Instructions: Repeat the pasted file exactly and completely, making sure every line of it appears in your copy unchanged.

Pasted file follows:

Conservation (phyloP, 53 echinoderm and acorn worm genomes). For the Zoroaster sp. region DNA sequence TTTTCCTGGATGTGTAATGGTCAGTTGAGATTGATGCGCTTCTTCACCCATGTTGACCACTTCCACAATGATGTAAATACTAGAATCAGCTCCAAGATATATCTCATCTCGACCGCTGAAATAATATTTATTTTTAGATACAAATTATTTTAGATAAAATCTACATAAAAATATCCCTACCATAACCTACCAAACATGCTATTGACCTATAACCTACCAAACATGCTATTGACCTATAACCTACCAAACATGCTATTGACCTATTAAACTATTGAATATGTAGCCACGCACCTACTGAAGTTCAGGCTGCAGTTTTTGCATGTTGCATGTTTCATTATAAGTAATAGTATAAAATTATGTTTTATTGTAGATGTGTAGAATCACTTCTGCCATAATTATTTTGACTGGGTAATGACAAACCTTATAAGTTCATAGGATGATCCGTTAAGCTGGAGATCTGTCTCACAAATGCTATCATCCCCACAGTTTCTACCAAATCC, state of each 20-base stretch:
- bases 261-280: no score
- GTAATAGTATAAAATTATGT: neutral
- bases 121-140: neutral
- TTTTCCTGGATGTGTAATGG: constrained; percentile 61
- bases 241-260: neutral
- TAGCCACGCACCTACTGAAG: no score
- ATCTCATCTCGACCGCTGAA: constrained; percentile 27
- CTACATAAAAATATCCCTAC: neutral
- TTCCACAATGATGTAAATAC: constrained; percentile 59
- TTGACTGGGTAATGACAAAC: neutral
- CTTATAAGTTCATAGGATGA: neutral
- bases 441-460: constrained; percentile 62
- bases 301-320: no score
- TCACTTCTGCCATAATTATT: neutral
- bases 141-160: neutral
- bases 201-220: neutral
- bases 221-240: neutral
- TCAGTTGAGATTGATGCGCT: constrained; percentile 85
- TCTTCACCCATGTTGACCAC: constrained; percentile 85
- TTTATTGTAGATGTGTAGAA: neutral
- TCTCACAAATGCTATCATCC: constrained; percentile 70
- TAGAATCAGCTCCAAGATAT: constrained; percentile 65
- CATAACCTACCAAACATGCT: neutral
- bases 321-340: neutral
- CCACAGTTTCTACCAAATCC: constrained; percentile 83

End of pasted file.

Conservation (phyloP, 53 echinoderm and acorn worm genomes). For the Zoroaster sp. region DNA sequence TTTTCCTGGATGTGTAATGGTCAGTTGAGATTGATGCGCTTCTTCACCCATGTTGACCACTTCCACAATGATGTAAATACTAGAATCAGCTCCAAGATATATCTCATCTCGACCGCTGAAATAATATTTATTTTTAGATACAAATTATTTTAGATAAAATCTACATAAAAATATCCCTACCATAACCTACCAAACATGCTATTGACCTATAACCTACCAAACATGCTATTGACCTATAACCTACCAAACATGCTATTGACCTATTAAACTATTGAATATGTAGCCACGCACCTACTGAAGTTCAGGCTGCAGTTTTTGCATGTTGCATGTTTCATTATAAGTAATAGTATAAAATTATGTTTTATTGTAGATGTGTAGAATCACTTCTGCCATAATTATTTTGACTGGGTAATGACAAACCTTATAAGTTCATAGGATGATCCGTTAAGCTGGAGATCTGTCTCACAAATGCTATCATCCCCACAGTTTCTACCAAATCC, state of each 20-base stretch:
- bases 261-280: no score
- GTAATAGTATAAAATTATGT: neutral
- bases 121-140: neutral
- TTTTCCTGGATGTGTAATGG: constrained; percentile 61
- bases 241-260: neutral
- TAGCCACGCACCTACTGAAG: no score
- ATCTCATCTCGACCGCTGAA: constrained; percentile 27
- CTACATAAAAATATCCCTAC: neutral
- TTCCACAATGATGTAAATAC: constrained; percentile 59
- TTGACTGGGTAATGACAAAC: neutral
- CTTATAAGTTCATAGGATGA: neutral
- bases 441-460: constrained; percentile 62
- bases 301-320: no score
- TCACTTCTGCCATAATTATT: neutral
- bases 141-160: neutral
- bases 201-220: neutral
- bases 221-240: neutral
- TCAGTTGAGATTGATGCGCT: constrained; percentile 85
- TCTTCACCCATGTTGACCAC: constrained; percentile 85
- TTTATTGTAGATGTGTAGAA: neutral
- TCTCACAAATGCTATCATCC: constrained; percentile 70
- TAGAATCAGCTCCAAGATAT: constrained; percentile 65
- CATAACCTACCAAACATGCT: neutral
- bases 321-340: neutral
- CCACAGTTTCTACCAAATCC: constrained; percentile 83